A government white paper setting out plans to tackle problems in the gambling industry has been delayed due to the Conservative leadership election, Sky News understands.
The document was already being held up in Downing Street because of senior Tories – including those at the Treasury – opposing further regulations on businesses.
But MPs who have been watching the white paper closely said that, despite the plans being ready to publish, Number 10 will not go ahead while Boris Johnson is only in post as a caretaker prime minister.
Sky News has contacted Number 10 and the Department for Digital, Culture, Media and Sport for a response.
A government source refused to confirm the delay, but said discussions were ongoing.
Politics Hub: Sunak and Truss into final five as Mordaunt makes most gains
The government launched a review into the 2005 Gambling Act almost two years ago to “ensure gambling regulation is fit for the digital age”.
The then-Culture Secretary Oliver Dowden said the work would help “protect children and vulnerable people” and “help those who enjoy placing a bet to do so safely”.
A white paper with its conclusions had been expected in late 2021, but the review has still not been seen in the light of day.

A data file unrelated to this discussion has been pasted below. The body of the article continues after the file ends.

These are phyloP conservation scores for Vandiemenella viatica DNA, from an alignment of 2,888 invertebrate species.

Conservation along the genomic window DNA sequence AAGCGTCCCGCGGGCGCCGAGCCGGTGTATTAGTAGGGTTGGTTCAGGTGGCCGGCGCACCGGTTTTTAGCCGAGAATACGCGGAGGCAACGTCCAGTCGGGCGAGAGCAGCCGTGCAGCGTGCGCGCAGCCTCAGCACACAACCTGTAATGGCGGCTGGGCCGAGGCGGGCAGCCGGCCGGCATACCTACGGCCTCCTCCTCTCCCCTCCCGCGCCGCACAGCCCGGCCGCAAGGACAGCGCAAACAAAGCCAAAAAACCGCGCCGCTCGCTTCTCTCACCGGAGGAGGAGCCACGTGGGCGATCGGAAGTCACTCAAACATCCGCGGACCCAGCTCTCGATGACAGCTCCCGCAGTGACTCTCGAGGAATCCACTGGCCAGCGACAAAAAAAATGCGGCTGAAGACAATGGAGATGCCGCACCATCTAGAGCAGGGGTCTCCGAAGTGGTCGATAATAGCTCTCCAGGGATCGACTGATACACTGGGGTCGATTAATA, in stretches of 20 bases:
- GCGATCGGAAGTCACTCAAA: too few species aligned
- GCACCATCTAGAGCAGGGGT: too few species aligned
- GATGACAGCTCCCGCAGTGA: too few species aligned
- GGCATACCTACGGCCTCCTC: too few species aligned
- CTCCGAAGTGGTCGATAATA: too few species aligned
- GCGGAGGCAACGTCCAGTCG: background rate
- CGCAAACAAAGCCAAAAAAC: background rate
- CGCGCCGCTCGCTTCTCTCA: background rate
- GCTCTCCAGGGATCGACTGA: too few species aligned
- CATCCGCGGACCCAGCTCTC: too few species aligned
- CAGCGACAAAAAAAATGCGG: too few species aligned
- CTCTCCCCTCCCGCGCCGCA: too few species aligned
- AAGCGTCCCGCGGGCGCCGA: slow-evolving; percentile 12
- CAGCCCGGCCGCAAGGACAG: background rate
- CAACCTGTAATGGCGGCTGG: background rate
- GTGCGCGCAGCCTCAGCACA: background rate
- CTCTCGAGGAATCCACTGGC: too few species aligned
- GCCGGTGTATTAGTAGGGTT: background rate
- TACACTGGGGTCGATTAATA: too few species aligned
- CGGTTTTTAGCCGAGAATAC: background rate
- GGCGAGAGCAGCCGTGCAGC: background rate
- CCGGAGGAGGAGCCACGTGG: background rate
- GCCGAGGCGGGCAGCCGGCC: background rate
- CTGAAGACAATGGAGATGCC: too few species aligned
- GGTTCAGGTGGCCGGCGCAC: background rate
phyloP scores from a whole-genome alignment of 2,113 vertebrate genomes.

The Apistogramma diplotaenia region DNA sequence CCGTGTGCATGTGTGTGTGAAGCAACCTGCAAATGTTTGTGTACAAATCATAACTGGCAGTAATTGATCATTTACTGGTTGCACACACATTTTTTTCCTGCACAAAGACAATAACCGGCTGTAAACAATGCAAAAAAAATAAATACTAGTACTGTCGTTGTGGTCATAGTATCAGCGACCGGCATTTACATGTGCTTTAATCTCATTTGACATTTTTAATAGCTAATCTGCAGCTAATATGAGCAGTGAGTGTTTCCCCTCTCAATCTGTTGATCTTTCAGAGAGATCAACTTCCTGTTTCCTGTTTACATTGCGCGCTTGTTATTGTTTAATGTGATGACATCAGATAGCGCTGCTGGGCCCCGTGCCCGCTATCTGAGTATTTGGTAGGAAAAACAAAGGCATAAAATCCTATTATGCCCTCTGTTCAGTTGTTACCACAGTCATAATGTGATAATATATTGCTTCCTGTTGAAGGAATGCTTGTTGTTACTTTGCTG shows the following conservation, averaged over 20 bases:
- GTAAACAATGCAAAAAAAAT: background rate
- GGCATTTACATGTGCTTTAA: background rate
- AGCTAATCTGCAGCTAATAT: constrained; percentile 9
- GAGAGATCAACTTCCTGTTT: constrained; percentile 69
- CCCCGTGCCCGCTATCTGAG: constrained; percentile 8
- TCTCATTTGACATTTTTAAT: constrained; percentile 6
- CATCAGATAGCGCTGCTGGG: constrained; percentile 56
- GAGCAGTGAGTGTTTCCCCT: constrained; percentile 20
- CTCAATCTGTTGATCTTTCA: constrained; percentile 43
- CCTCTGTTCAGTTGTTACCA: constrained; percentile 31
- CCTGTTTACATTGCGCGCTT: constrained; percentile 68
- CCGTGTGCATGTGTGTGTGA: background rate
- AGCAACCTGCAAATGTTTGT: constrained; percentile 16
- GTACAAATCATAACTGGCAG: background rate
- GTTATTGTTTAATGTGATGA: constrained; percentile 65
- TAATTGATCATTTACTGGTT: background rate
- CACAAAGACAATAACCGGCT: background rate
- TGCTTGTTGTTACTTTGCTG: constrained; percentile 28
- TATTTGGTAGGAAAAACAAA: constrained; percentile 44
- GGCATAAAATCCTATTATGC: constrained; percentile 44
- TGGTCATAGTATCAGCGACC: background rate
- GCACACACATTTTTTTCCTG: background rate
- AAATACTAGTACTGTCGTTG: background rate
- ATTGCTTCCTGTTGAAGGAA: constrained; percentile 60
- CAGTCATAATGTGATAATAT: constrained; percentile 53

Measures that could make up the recommendations include a levy on gambling companies to pay for addiction treatment and the banning of gambling advertising on football shirts.
But the Betting and Gaming Council warned ministers against “sticking their nose into how people choose to spend their own money”, adding: “The last thing they should be doing at this time is damaging business and sport.”
Former leader and Tory MP Sir Iain Duncan Smith, who has been a staunch campaigner for gambling reform, said he was “massively disappointed” the white paper had been delayed yet again.
“I had my concerns about what was in it, or what was not in it. But whatever it was would have been an advance.”
However, he hoped the mantel would be picked up by the next resident in Number 10, saying: “It is all ready and all there in a package for when the next leader comes in.”